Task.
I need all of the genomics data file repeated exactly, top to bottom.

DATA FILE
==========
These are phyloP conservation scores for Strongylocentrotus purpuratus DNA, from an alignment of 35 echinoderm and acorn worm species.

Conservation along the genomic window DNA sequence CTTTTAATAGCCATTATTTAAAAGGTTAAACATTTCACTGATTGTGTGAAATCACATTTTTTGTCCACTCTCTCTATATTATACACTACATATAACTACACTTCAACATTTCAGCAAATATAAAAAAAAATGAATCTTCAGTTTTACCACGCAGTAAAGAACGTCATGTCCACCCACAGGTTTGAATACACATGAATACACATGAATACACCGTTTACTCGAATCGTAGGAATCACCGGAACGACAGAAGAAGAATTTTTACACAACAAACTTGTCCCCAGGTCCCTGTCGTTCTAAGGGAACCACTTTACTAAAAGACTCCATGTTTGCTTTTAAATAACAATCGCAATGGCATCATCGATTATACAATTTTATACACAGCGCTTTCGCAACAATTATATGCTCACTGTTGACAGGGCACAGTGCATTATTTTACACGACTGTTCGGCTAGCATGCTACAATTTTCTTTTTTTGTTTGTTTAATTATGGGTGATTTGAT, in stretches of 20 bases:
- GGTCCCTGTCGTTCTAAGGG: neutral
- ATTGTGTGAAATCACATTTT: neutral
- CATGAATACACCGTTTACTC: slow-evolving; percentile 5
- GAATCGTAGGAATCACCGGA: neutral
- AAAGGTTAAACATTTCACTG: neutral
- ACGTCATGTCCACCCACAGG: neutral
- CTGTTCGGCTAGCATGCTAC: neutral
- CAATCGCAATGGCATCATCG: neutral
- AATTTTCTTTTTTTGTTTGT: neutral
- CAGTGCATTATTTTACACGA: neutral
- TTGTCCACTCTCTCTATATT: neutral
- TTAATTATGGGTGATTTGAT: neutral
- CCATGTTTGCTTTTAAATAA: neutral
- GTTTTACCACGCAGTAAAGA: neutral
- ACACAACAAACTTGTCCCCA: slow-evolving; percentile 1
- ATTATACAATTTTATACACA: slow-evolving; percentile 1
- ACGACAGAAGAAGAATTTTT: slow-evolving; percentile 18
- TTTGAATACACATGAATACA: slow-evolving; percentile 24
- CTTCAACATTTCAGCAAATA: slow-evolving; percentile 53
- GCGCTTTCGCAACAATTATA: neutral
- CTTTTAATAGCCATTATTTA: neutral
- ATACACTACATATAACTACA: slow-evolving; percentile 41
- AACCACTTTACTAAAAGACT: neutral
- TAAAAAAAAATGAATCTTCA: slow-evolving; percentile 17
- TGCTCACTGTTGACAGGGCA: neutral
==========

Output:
These are phyloP conservation scores for Strongylocentrotus purpuratus DNA, from an alignment of 35 echinoderm and acorn worm species.

Conservation along the genomic window DNA sequence CTTTTAATAGCCATTATTTAAAAGGTTAAACATTTCACTGATTGTGTGAAATCACATTTTTTGTCCACTCTCTCTATATTATACACTACATATAACTACACTTCAACATTTCAGCAAATATAAAAAAAAATGAATCTTCAGTTTTACCACGCAGTAAAGAACGTCATGTCCACCCACAGGTTTGAATACACATGAATACACATGAATACACCGTTTACTCGAATCGTAGGAATCACCGGAACGACAGAAGAAGAATTTTTACACAACAAACTTGTCCCCAGGTCCCTGTCGTTCTAAGGGAACCACTTTACTAAAAGACTCCATGTTTGCTTTTAAATAACAATCGCAATGGCATCATCGATTATACAATTTTATACACAGCGCTTTCGCAACAATTATATGCTCACTGTTGACAGGGCACAGTGCATTATTTTACACGACTGTTCGGCTAGCATGCTACAATTTTCTTTTTTTGTTTGTTTAATTATGGGTGATTTGAT, in stretches of 20 bases:
- GGTCCCTGTCGTTCTAAGGG: neutral
- ATTGTGTGAAATCACATTTT: neutral
- CATGAATACACCGTTTACTC: slow-evolving; percentile 5
- GAATCGTAGGAATCACCGGA: neutral
- AAAGGTTAAACATTTCACTG: neutral
- ACGTCATGTCCACCCACAGG: neutral
- CTGTTCGGCTAGCATGCTAC: neutral
- CAATCGCAATGGCATCATCG: neutral
- AATTTTCTTTTTTTGTTTGT: neutral
- CAGTGCATTATTTTACACGA: neutral
- TTGTCCACTCTCTCTATATT: neutral
- TTAATTATGGGTGATTTGAT: neutral
- CCATGTTTGCTTTTAAATAA: neutral
- GTTTTACCACGCAGTAAAGA: neutral
- ACACAACAAACTTGTCCCCA: slow-evolving; percentile 1
- ATTATACAATTTTATACACA: slow-evolving; percentile 1
- ACGACAGAAGAAGAATTTTT: slow-evolving; percentile 18
- TTTGAATACACATGAATACA: slow-evolving; percentile 24
- CTTCAACATTTCAGCAAATA: slow-evolving; percentile 53
- GCGCTTTCGCAACAATTATA: neutral
- CTTTTAATAGCCATTATTTA: neutral
- ATACACTACATATAACTACA: slow-evolving; percentile 41
- AACCACTTTACTAAAAGACT: neutral
- TAAAAAAAAATGAATCTTCA: slow-evolving; percentile 17
- TGCTCACTGTTGACAGGGCA: neutral